In a 2007 review of seven trials on the use of balneotherapy to treat osteoarthritis, researchers found that the therapy resulted in a significant reduction in pain and quality of life compared to placebo .

However, a 2015 report from the same group looked at trials of balneotherapy for the treatment of rheumatoid arthritis and found that there was not enough evidence to say for sure that the treatment was effective .

The authors of each review cautioned that most of the studies reviewed were poorly designed and noted that more research is needed before balneotherapy for arthritis can be recommended.


A small study suggests that MSM supplements can help alleviate allergy symptoms .

Study patients took MSM supplements or a placebo every day for 30 days. Based on data from the participants who completed the study, the researchers found that those who took MSM supplements experienced significantly greater improvements in lower respiratory tract symptoms compared to those in the placebo group.


Topical application of sulfur can help treat rosacea , according to a 2004 study. According to the authors, sulfur-containing lotions and / or cleansers may help enhance the benefits of other topical and oral rosacea treatments.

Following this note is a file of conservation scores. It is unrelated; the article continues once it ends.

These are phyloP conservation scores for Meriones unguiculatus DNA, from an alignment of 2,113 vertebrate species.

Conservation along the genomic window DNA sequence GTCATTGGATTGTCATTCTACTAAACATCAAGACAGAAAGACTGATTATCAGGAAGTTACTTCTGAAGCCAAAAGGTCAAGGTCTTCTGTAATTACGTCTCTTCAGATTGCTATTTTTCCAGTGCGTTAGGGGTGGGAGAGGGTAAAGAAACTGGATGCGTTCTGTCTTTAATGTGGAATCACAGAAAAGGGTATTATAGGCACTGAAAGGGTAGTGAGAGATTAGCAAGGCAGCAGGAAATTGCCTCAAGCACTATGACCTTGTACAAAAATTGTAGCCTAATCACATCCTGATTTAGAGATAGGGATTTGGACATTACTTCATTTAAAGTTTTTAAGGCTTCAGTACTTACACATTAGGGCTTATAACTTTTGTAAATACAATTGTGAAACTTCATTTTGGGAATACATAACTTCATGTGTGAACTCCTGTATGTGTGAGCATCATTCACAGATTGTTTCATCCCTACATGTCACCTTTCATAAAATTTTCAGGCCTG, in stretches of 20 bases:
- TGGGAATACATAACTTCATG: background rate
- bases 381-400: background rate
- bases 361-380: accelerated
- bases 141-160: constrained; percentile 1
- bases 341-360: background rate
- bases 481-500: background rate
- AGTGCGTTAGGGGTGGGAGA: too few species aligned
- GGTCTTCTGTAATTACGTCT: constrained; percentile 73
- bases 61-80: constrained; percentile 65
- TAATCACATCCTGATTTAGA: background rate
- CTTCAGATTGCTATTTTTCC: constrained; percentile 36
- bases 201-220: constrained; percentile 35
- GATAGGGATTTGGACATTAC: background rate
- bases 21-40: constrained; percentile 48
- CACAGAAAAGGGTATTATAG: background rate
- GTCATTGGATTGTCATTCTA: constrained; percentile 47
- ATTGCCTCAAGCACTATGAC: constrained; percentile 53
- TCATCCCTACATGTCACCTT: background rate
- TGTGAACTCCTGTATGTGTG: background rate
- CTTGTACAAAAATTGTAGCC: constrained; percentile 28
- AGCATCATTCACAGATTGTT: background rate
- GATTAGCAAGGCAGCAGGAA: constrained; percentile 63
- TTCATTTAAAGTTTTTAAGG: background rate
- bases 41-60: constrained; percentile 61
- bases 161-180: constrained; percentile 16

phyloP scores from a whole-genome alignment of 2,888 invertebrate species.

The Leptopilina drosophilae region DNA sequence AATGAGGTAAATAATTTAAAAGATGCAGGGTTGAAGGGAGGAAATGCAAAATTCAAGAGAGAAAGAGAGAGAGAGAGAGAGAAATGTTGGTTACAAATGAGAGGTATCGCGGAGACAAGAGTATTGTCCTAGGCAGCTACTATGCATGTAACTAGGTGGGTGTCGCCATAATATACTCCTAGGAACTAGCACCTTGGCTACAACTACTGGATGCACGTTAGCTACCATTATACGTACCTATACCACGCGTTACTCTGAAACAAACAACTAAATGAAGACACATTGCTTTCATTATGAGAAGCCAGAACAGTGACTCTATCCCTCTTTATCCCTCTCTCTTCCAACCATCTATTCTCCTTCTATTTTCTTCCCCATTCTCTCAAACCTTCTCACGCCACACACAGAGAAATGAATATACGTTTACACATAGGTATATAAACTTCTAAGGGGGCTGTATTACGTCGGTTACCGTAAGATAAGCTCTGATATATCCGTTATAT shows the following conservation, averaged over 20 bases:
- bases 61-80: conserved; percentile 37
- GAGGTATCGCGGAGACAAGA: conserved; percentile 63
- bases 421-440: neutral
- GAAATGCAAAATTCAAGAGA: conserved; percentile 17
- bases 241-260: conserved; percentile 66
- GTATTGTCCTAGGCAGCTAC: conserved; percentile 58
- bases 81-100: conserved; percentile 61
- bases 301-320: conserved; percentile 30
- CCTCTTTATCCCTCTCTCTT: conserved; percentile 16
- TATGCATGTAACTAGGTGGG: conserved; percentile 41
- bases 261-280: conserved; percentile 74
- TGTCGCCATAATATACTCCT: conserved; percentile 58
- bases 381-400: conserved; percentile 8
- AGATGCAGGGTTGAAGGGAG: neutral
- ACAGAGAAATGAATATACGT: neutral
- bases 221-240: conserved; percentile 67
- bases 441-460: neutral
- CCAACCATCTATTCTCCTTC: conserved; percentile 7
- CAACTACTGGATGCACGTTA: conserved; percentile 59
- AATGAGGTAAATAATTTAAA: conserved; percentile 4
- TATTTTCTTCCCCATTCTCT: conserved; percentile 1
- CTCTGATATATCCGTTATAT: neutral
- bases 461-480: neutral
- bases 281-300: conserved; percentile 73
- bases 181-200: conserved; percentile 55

Possible side effects.

Not enough is known about oral sulfur supplements to be sure they are safe. However, there are reports that MSM and DMSO can cause certain side effects, such as:

Sulfur is possibly safe when applied topically. In clinical trials lasting up to eight weeks, participants have safely used sulfur-containing products in concentrations of up to 10%.

It is important to note that self-medication with sulfur and avoiding or delaying standard treatment can have serious consequences. Talk to your doctor if you are considering using a sulfur supplement to treat any medical condition.

Dosage and preparation

There is no recommended daily value for sulfur. Most people consume enough sulfur in their diet to meet the body's needs. However, at least one study has shown that sulfur intake may be inadequate in people over 75 years of age .

There is no standard dosage for sulfur supplements. Not enough is known about oral supplementation to make such a recommendation, although different topical dosages have been used in studies.

For example, in studies looking at the effects of sulfur on dandruff, shampoos containing 2% sulfur and 2% salicylic acid were used twice a week for five weeks .